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Arts & Culture

Criminal: The Ice Box Murders

A n illustration of Rogers' Cessna over the Sierra Madre mountains.
Julienne Alexander
Charles Rogers was known as a shut it, before he allegedly murdered his parents and lived a life of adventure on the lam.

In this week's episode of Criminal, a murder mystery is solved by some surprising sleuths: a married pair of accountants.  Host Phoebe Judge spoke with Texas-based CPAs Hugh and Martha Gardinier about how an audit unraveled a complicated criminal case. Criminal is a podcast recorded at WUNC.

In the 1960s, Fred and Edwina Rogers were found dead in their Houston home. Fred was in his 80s and Edwina in her 70s when the police found their bodies dissected and heads severed in the refrigerator. The first person the police went to was their son, Charles Rogers. Charles was thought of as a shut-in, however, he was nowhere to be found after the murder of his parents.

“[Charles] childhood was pretty grim by most acceptable standards," Martha Gardinier said. "It was a life of alcohol and physical abuse and emotional abuse. He basically became a loner, but he was a brilliant person.”

In their investigation, the Gardiniers found that Charles was actually a talented geophysicist, he'd gone treasure hunting in the Sierra Madres and had several business interests. The Gardiniers concluded Charles Rogers had been very good at covering his tracks after he murdered his parents.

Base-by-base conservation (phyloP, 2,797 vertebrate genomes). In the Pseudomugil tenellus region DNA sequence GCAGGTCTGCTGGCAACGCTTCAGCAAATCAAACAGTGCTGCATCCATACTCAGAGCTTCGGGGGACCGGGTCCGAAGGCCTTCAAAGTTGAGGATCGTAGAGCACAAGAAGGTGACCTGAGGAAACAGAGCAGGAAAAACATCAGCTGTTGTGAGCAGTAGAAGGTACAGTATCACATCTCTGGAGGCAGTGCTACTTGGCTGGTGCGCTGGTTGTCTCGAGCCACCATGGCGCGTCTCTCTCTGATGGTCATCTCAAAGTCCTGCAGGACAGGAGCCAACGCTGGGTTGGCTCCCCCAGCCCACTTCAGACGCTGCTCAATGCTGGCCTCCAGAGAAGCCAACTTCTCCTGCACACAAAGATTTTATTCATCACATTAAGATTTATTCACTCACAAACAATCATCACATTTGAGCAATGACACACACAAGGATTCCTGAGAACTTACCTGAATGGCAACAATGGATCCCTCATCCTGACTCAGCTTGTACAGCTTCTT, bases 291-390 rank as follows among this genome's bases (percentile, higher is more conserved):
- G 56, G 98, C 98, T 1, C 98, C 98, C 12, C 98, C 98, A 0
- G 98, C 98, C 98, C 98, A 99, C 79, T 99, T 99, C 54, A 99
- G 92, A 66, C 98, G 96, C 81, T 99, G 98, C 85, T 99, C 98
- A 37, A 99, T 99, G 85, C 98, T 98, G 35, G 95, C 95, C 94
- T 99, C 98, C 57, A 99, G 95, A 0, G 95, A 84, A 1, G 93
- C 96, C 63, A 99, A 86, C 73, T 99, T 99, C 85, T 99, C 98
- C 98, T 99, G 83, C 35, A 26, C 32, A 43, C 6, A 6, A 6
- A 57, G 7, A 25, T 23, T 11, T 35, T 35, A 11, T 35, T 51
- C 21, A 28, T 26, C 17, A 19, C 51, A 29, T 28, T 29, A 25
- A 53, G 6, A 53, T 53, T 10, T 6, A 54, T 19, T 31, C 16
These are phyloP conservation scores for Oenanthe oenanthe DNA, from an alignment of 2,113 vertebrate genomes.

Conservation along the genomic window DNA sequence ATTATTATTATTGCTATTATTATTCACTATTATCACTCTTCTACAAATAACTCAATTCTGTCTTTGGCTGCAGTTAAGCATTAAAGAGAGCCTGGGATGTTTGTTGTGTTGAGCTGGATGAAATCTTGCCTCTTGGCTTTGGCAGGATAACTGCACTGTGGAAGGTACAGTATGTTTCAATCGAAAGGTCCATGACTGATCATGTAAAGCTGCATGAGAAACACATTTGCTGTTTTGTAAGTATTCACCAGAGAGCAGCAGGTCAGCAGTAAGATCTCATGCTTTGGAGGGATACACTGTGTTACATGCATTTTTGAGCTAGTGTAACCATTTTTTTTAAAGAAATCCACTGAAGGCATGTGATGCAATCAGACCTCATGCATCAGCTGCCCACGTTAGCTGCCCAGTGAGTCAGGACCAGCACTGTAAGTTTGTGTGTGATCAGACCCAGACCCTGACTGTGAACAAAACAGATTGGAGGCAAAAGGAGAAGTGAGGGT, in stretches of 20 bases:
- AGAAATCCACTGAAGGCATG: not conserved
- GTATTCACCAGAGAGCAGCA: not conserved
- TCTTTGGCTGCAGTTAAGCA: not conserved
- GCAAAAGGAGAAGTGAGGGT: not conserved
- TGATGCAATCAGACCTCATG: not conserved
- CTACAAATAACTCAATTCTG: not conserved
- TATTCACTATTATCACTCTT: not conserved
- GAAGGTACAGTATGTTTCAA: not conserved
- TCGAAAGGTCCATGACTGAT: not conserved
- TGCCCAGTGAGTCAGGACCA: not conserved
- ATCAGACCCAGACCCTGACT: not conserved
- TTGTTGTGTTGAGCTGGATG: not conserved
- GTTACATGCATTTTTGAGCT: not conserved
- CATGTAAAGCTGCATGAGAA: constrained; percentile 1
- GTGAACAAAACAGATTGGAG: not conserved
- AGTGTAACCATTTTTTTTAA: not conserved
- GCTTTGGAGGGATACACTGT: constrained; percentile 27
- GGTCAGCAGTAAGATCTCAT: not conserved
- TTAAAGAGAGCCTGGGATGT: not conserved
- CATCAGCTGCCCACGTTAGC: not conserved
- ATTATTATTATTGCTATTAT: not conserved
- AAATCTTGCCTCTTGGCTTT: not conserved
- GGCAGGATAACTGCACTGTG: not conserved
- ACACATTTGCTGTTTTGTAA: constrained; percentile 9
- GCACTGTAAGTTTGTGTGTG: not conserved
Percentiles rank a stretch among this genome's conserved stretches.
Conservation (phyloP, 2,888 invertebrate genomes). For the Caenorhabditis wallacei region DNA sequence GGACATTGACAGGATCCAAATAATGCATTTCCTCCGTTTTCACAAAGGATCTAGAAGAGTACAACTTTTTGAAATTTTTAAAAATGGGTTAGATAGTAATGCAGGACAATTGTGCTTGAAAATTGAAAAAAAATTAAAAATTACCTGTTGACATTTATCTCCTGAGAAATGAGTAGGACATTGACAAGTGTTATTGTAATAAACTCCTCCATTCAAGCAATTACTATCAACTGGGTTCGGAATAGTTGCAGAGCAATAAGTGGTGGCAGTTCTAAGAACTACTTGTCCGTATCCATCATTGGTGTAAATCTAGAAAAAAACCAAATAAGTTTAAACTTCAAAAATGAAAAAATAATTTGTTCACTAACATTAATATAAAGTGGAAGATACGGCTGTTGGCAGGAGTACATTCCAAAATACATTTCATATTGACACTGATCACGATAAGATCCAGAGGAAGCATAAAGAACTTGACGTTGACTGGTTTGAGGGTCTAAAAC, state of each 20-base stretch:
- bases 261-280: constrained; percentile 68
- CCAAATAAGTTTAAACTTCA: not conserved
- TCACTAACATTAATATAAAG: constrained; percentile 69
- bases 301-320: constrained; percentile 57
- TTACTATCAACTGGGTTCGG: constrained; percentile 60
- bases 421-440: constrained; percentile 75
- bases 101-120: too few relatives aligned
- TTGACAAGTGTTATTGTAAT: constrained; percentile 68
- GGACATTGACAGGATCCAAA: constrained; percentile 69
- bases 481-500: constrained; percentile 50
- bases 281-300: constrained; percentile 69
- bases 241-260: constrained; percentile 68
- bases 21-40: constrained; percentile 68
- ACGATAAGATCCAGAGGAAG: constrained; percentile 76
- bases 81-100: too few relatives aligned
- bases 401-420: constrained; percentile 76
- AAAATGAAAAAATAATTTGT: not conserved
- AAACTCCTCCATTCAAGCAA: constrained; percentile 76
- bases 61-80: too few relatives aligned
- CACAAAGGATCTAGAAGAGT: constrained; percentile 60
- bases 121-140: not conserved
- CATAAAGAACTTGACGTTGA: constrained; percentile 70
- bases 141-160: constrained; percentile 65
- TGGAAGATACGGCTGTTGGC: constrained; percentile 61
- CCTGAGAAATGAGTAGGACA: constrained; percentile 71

The couple looked back to the police reports and followed the money trail. They found that Charles actually owned his parent's house and that his parents had been ripping him off by taking out loans and pocketing the money.

“This was one of the things that was missed with the police investigation," Hugh Gardinier said. "They never had the time or the resources to put together the paper trail and to look at it from a standpoint of, 'What were the financial transactions that led up to the murders?'”

They realized Charles had escaped to Mexico, then to South America with the help of several friends. He continued to work as a successful geophysicist. Meanwhile, his colleagues kept his crime safe because they had either made money from him or were making money from him at the time.

"He in essence was the golden goose," Hugh Gardinier said.

The thought is that Charles Rogers was killed by coal miners in a dispute a long time ago. If he was alive today, he would be around 100 years old.

Hugh and Martha Gardinier have chronicled the Rogers' story in a new novel called "The Ice Box Murders."

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